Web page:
This audio link is connected to an interview on CBC with Katie Rossiter, a Professor at Wilfred Laurier. She frames the inherent dangers of an institutionalized model of care and the painful experiences shared by survivors of Ontario’s institutions (Huronia) . While the interview is excellent, please note the inaccuracies in the closing remarks. The funding is not ministry based but is a direct result of class actions suits, in particular the remaining amount of funds that could not be claimed by survivors as they did not have a ‘voice’ in expressing the injustices they faced.
People First of Ontario is the provincial organization representing people with intellectual disabilities. We are the provincial voice for people who have been labeled with an intellectual disability. We are about rights – human rights, citizenship rights, accommodations rights and language rights. The right to freedom, choice and equality for all.
Their Driving Force …
We want people in the community to see us as people first. The problem is, we are still being labeled with damaging words like retarded or slow. We have been taken away from our families and communities, and have been kept in institutional settings. We have been kept in segregated workshops and schools apart from other people in our community. People have forgotten that we have the same dreams and the same needs as everybody else.
Their Goals …
- To promote EQUALITY for all persons.
- To assist other people trying to speak up for themselves and making their own decisions.
- To teach the members about the RIGHTS, ABILITIES, and STRENGTHS of People First of Ontario.
For more information, contact: firstname.lastname@example.org
The Ontario Independent Facilitation Network (OIFN) has a membership comprised of: people with the lived experience of having a disability or self-advocates, family members, independent facilitators and other community allies who support citizenship for all.
Check out OIFN’s Facebook Page, Instagram, Ideas and Story Blogs.
The network envisions a society where:
-control over one’s life
are afforded to all people. They imagine shifts within systems and society so that all people have equal economic power, political, and social rights and opportunities.
They believe in a Citizen Focused Framework which includes:
– individualized, portable, direct funding
-affordance and accessible housing resources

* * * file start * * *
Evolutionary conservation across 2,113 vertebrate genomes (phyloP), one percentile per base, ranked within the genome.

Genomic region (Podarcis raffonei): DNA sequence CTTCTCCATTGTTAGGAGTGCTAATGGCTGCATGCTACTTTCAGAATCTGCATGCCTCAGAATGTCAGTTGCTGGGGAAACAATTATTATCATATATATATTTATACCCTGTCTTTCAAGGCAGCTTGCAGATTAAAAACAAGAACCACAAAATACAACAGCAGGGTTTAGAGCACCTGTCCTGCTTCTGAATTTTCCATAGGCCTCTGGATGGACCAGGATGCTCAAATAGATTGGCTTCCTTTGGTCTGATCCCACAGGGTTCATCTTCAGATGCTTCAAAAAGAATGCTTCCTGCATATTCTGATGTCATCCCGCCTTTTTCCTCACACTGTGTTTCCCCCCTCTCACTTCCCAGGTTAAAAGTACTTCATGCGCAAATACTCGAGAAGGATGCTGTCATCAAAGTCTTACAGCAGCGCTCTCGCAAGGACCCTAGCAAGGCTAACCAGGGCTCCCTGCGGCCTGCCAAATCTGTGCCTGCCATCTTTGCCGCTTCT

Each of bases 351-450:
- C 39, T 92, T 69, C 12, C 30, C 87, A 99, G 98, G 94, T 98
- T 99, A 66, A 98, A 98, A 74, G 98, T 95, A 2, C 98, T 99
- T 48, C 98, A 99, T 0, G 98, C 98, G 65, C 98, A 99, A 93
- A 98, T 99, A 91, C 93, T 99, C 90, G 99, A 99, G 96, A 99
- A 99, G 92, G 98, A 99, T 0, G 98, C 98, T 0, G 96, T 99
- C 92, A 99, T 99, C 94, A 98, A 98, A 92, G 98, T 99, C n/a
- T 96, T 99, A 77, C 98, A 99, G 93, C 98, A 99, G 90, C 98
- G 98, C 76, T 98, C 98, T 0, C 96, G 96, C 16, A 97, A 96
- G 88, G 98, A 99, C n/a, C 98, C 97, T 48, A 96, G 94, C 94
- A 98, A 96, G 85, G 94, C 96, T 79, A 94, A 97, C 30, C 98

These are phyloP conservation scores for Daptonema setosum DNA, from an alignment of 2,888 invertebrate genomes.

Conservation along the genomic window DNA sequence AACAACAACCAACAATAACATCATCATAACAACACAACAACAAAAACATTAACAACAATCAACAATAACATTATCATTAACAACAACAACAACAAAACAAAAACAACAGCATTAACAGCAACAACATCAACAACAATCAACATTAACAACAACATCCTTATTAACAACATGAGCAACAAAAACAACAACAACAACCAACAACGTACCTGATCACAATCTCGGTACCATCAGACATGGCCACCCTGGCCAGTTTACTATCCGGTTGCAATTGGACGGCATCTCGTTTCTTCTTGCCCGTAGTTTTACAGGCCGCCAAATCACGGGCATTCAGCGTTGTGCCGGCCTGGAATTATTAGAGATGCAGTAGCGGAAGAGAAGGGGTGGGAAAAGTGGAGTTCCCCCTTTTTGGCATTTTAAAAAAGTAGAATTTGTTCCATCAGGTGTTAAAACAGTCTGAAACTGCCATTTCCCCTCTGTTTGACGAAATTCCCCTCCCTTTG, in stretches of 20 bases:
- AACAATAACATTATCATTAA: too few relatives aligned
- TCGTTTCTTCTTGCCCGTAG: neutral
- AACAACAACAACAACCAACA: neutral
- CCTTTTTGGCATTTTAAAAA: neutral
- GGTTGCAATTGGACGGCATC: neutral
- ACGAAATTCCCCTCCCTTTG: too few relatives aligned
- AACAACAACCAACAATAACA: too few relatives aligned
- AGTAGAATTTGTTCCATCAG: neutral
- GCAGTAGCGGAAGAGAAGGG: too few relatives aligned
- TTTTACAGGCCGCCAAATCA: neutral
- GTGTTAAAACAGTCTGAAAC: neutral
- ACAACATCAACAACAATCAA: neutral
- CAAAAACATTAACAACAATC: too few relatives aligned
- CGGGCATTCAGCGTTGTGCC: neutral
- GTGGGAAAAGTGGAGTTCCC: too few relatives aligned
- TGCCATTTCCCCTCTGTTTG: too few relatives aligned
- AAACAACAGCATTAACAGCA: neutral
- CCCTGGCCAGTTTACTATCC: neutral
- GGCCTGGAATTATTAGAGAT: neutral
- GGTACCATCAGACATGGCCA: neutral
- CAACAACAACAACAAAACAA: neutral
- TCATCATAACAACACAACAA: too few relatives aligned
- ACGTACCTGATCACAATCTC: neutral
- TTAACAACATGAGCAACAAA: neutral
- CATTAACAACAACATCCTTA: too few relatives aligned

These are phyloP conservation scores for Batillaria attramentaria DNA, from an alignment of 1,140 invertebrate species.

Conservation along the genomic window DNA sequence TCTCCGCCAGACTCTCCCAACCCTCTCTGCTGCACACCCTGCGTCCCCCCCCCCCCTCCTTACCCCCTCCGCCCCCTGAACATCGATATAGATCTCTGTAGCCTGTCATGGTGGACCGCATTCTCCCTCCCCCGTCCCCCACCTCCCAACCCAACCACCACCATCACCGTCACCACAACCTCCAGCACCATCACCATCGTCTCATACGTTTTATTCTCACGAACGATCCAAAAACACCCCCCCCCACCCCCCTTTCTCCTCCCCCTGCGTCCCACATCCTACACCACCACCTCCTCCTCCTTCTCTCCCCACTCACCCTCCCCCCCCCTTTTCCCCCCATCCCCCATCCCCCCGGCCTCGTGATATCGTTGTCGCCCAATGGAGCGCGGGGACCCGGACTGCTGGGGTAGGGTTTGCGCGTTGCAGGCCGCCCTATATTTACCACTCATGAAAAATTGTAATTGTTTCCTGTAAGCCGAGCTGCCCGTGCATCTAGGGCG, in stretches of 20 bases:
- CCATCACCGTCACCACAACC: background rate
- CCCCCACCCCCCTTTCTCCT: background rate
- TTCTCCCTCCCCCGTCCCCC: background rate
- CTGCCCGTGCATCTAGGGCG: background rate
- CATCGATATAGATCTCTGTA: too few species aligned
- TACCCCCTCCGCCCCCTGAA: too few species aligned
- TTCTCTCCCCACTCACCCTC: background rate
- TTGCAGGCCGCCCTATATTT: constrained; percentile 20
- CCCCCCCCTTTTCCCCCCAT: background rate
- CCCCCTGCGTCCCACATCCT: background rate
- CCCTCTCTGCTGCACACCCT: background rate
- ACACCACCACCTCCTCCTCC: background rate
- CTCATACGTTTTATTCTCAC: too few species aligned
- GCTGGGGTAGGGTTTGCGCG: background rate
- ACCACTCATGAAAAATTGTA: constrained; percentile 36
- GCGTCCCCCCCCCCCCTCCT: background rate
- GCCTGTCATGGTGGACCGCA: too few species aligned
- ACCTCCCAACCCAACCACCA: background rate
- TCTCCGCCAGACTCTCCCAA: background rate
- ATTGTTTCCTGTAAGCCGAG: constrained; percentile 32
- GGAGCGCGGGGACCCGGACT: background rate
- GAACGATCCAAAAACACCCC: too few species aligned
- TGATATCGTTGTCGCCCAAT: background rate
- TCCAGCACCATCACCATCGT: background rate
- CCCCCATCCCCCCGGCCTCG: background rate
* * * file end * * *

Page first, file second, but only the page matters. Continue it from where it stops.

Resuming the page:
-staffing and administrative resources
-inclusive, quality education
– support in making sense for it all and planning for a good life in community through independent facilitation
The Special Services at Home program helps families who are caring for a child with a developmental and/or physical disability. It is funded and managed by the Ministry of Community and Social Services.
The program helps families pay for special services in or outside the family home as long as the child is not receiving support from a residential program. For example, the family can hire someone to
-help the child learn new skills and abilities, such as improving their communications skills and becoming more independent
-provide respite support to the family – families can get money to pay for services that will give them a break, or respite, from the day-to-day care of their child.
Interested in more information about the Passport program, accessing an Adult Protective Service Worker, or Residential and Clinical Supports?
Social Inclusion of Persons with Developmental Disabilities Act, 2008 (developmental services legislation)
-financial assistance to help you and your family with essential living expenses
-benefits, for you and your family, including prescription drugs and vision care
-help finding and keeping a job, and advancing your career
ODSP offers two types of support:
- Income support – Financial assistance provided each month to help with the costs of basic needs, like food, clothing and shelter. Income support also includes benefits, like drug coverage and vision care, for clients and their eligible family members.
2. Employment supports – Services and supports to help clients with disabilities find and keep a job, and advance their careers.
Disability On-Line Resource for Transition into Adulthood
The long-term outcome of “D.O.O.R. 2 Adulthood” is to improve the process of transition to adulthood and to adult programs and services for youth with disabilities and their families in Ontario.
- to collect information about the needs, preferences and ideas of youth with disabilities, parents and service providers in Ontario for the different components of an online transition resource;
- to evaluate the use, utility and impact of an online resource about transition to adulthood for youth with disabilities in Ontario;
- to identify gaps in transition services in Ontario within and between multiple sectors, i.e. health, social services and education, and between child and adult services; and,
- to identify best practices for facilitating youth with disabilities in their transition to adulthood.